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Bill Kinder & Associates

Top Money Tips for the Ladies

May 30th, 2015

lady money tips

Top Money Tips for the Ladies

At one time, all financial decisions were left to the man of the house. Women are no longer relegated to the kitchen while the men talk finances with the banker or broker. In fact, most women are encouraged to join in the conversation and add to the conversation of any financial plans.  Women need to be actively involved in personal finance plans whether they’re in a relationship or not. Many of the tips for women and money are the same as they are for men and money.

 

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Tip number one:  Know the whole picture.

In most relationships, one partner is stronger when it comes to financial knowledge. That doesn’t mean the other person should make all the decisions or be the only person in charge of finance. Both parties need to know exactly where the money goes and how much is put away for savings.  If you’re single, keeping a tight rein on finances is a priority, whether it’s getting the best deal on credit cards or saving for retirement, women need to have a working knowledge of all aspects on money management. You may not balance the checkbook, but you should know the balance and where the money went.

 

Tip number two: Pay yourself first.

If you want to be financially successful, you need to pay yourself each payday.  People who have a substantial retirement plan and emergency savings pay themselves 10 percent first. The easiest way to do this is to have the money removed from your paycheck first, never counting it as part of your income. If you’re a self employed individual, saving is a bit more difficult since you don’t have a paycheck but secure money from profits. If you’re self-employed, calculate profits as frequently as possible and put away 10 percent of those funds.

 

Tip number three: Take good care of your credit score.

There’s plenty you can do to keep your credit score high or raise it. Paying your bills in a timely fashion is the most important, but also keeping credit card balances lower helps too. Make sure any credit cards you may have had, but don’t use any longer, are canceled. You can do this by pulling a credit report and checking to insure all the cards listed are in use. Contact the credit card company in writing to cancel any that are shown, but not in use and then contact the credit rating agency to report the card closed.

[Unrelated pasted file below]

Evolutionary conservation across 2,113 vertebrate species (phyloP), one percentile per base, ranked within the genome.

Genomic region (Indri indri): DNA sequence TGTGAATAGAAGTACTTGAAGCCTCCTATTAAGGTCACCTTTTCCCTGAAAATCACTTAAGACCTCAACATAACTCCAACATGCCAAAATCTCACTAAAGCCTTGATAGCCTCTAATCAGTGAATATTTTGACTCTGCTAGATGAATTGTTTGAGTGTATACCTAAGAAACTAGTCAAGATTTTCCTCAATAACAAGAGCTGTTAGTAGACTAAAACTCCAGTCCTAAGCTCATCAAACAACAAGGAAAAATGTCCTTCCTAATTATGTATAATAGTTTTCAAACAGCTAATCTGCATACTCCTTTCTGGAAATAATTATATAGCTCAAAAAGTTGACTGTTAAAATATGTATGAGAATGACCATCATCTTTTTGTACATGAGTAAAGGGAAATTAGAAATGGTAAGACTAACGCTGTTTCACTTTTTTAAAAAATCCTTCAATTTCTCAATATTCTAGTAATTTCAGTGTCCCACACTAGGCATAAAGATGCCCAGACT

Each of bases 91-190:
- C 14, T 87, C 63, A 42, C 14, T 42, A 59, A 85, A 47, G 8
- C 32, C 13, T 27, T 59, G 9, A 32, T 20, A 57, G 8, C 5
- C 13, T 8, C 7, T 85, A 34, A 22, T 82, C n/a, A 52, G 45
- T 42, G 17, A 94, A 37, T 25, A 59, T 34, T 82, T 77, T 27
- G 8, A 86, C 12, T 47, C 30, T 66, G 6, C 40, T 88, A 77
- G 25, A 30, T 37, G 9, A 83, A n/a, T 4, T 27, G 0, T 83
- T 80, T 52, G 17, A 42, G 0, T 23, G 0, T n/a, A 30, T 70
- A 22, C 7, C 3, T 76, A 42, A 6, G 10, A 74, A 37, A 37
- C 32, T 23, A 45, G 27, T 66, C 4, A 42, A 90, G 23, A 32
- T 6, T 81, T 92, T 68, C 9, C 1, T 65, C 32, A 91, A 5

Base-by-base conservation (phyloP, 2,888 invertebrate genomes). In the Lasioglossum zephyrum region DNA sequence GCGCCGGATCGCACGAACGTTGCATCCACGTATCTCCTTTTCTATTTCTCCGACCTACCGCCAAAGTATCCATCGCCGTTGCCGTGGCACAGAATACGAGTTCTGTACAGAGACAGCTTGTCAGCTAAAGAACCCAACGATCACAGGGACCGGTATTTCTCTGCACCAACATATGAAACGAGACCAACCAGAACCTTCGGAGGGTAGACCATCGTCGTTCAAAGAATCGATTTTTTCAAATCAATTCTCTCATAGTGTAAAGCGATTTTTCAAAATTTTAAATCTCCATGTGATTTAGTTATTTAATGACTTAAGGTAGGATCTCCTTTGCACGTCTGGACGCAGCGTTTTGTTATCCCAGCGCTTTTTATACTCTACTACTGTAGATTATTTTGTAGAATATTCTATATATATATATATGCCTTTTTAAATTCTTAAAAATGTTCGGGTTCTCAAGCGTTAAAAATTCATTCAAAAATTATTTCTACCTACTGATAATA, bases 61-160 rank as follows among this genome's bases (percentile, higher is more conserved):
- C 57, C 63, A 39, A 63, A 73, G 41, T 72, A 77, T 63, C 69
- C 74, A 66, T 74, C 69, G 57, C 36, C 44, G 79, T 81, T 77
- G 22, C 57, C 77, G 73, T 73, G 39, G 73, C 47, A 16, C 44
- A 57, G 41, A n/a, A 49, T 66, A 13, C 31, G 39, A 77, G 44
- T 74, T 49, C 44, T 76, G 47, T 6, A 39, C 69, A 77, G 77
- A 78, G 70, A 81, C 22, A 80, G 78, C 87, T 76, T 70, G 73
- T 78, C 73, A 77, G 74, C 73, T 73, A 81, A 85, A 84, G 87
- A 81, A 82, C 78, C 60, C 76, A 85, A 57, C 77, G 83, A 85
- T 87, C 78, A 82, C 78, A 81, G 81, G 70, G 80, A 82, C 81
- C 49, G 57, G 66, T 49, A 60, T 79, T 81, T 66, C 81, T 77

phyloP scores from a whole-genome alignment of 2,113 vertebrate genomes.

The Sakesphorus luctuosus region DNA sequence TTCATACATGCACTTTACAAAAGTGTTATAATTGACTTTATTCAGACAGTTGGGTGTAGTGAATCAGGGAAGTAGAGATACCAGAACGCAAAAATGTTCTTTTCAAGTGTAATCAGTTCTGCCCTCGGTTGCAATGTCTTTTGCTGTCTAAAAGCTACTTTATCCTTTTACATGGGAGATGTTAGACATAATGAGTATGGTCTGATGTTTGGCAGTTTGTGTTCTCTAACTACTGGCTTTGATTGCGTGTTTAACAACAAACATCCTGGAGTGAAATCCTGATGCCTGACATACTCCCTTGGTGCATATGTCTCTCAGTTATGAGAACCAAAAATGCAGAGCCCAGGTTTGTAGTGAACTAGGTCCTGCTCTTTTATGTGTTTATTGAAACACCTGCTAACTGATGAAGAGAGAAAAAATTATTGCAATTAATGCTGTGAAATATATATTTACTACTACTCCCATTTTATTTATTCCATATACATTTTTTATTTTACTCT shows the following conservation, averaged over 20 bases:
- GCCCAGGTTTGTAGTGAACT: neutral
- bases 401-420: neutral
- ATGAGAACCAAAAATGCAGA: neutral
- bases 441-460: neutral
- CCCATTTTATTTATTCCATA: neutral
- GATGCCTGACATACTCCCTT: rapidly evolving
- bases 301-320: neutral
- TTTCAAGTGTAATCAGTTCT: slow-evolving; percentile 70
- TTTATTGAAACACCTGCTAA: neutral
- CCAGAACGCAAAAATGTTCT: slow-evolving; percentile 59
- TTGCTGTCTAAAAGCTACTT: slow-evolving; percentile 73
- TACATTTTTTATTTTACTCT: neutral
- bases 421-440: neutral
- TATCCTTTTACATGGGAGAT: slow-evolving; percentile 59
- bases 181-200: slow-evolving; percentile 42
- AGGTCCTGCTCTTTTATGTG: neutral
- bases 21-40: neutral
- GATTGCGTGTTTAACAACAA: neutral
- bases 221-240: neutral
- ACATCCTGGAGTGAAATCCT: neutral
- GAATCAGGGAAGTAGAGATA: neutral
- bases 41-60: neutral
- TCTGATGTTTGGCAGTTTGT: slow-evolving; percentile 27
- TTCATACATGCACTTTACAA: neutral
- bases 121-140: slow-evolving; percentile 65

Tip number three: Have only two major credit cards.

The easiest way to keep your credit and personal finance under control is by limiting access to it. If you’re attracted to cash back or mileage cards, you should have two credit cards. The first card is the one you use for short term charges. You pay this one off at the end of the month. Since most mileage and cash back cards have a higher interest rate, this should be the short term card. The other card can be for emergencies or bills you can’t pay in just one month, such as major car repair. Before you charge, make sure you need it.

 

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Tip number four: You have as much value as your car or house, make sure you have insurance.

There are many different types of personal insurance women should have. If you’re in a relationship and depend on two incomes, women should have life insurance.  Women also need to protect their income, particularly if they work in a professional capacity. Disability insurance is an excellent way to do that. While single individuals with no dependants may only need enough life insurance to bury them, nursing home insurance is still extremely important, particularly as they age.

 


 

Bill Kinder  @BKAssocAdvisors

Bkinder

Bill Kinder is the President and Chartered Financial Consultant with Bill Kinder & Associates. A company that helps people from all walks of life and income levels to position & manage their money wisely, minimize their taxes owed, protect their assets and plan for a comfortable retirement. Bill has been in business for over 35 years, holds a BS degree, plus a Chartered Life Underwriter and Chartered Financial Consultant certifications, as well as the Million Dollar Round Table’s “Top of the Table” honor.  Follow him @BKAssocAdvisors or if you would like to ask him a question, send it to billk@billkinder.com. If you’d like a FREE ‘WISE Money’ Consultation, call him at (304) 250-0250.

 

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10 Questions To Ask a Financial Advisor

May 30th, 2015

10 questions

Questions to Ask a Financial Advisor

Financial advisors are trained to help people with personal finance and can be extremely helpful, particularly when you are dealing with suddenly managing larger sums of money or need to do tax planning to conserve as much money as possible for yourself or your heirs. Many people find that using a financial planner can help them when they don’t have the knowledge of personal finance to be comfortable investing and don’t have the time to research investments. Many people are experts in areas that made them money, but they don’t have the time to learn how to make wise investments or monitor them once they’ve made them.  For these reasons and several others, people seek the services of a financial advisor, but often don’t know how to choose one. Choosing a financial advisor is easier if you know the right questions to ask.

 

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What type of services do you provide?

Some people only need help with investing, while others need more than just investment management and want services that may include handling all financial affairs, including wills, insurance and income tax.  Before you start looking for your advisor, consider how much of your personal finance you want them to handle, and then ask this question to see if the advisor fits your needs.

 

What are your credentials and how long have you been an advisor?

Several certifications and degrees are important. Is the advisor a CFP (Certified Financial Planner), RIA (Registered Investment Advisor), CPS (Certified Public Accountant) with a PFS (Personal Financial Assistant) degree? The longer the advisor has been doing his or her job, the more he or she has experienced the varying markets and the better he or she is equipped to know the right way to invest in these periods.